Liverpool worse under Jurgen Klopp than Brendan Rodgers

The German manager saw his side lose a Premier League match for the third time since he took over at Anfield when they were beaten by Watford

Simon Rice
Sunday 20 December 2015 18:16
Jurgen Klopp watches his Liverpool side at Watford
Jurgen Klopp watches his Liverpool side at Watford

Liverpool have been worse under Jurgen Klopp than his predecessor Brendan Rodgers.

The enigmatic German watched his side lose 3-0 to newly-promoted Watford on Sunday, the third Premier League defeat his side have suffered since his arrival which was supposed to signal the return of the good times at Anfield.

Instead, Klopp has overseen a worse set of results that those that led to Rodgers being given the sack.

In Rodgers' eight Premier League games in charge this season, he won three, drew three and lost two - a win percentage of 37.5 per cent. In contrast, Klopp has overseen nine games, winning and drawing the same number as Rodgers, but losing an extra game. It means he has a win percentage of 33.3 per cent.

In terms of points, they have both added 12 points to Liverpool's tally of 24 for the season. However, Klopp has had an extra game. That equates to 1.5 points per game under Rodgers, but 1.33 under Klopp.

Speaking after the defeat at Watford, Klopp said: "It was a bad start to the game. It was 1-0 and our reaction was really bad

"We didn't play well in the first half. The start of the second half was absolutely OK. If we scored one goal everybody knows the game is open again, but we couldn't do that and we have to accept this high, high defeat."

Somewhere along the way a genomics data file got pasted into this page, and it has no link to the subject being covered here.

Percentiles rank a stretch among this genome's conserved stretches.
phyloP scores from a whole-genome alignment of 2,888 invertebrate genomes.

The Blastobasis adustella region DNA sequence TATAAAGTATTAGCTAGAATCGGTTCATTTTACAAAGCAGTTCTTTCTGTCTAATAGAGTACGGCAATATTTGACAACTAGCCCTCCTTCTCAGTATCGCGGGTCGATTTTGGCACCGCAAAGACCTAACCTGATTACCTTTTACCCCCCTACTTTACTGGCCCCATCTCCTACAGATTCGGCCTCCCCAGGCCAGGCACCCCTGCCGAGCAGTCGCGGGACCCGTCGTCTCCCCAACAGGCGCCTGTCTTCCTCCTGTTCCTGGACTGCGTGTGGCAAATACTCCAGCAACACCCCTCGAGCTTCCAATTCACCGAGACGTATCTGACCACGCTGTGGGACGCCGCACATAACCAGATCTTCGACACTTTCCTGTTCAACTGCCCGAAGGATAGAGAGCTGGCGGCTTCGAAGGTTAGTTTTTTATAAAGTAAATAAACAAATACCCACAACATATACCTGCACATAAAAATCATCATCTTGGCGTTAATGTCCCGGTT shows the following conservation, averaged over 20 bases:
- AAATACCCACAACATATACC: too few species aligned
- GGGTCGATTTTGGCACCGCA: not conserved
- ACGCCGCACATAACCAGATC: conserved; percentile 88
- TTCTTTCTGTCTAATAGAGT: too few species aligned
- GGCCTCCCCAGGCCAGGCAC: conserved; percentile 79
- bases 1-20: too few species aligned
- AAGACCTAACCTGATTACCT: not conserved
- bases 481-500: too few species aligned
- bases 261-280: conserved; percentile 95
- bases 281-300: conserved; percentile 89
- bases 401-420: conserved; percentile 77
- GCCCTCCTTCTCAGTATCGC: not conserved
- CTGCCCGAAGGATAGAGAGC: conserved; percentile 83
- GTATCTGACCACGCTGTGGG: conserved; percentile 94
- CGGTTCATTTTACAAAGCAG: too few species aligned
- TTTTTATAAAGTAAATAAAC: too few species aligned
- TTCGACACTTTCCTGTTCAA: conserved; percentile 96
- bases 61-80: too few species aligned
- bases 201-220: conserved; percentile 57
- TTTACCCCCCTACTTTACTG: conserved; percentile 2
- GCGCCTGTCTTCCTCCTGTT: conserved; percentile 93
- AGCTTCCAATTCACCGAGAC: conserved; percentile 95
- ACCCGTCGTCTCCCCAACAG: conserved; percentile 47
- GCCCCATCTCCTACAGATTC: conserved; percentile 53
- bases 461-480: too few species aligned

Liverpool's next match is against top of the table Leicester

Register for free to continue reading

Registration is a free and easy way to support our truly independent journalism

By registering, you will also enjoy limited access to Premium articles, exclusive newsletters, commenting, and virtual events with our leading journalists

Already have an account? sign in

By clicking ‘Register’ you confirm that your data has been entered correctly and you have read and agree to our Terms of use, Cookie policy and Privacy notice.

This site is protected by reCAPTCHA and the Google Privacy policy and Terms of service apply.

Join our new commenting forum

Join thought-provoking conversations, follow other Independent readers and see their replies


Thank you for registering

Please refresh the page or navigate to another page on the site to be automatically logged inPlease refresh your browser to be logged in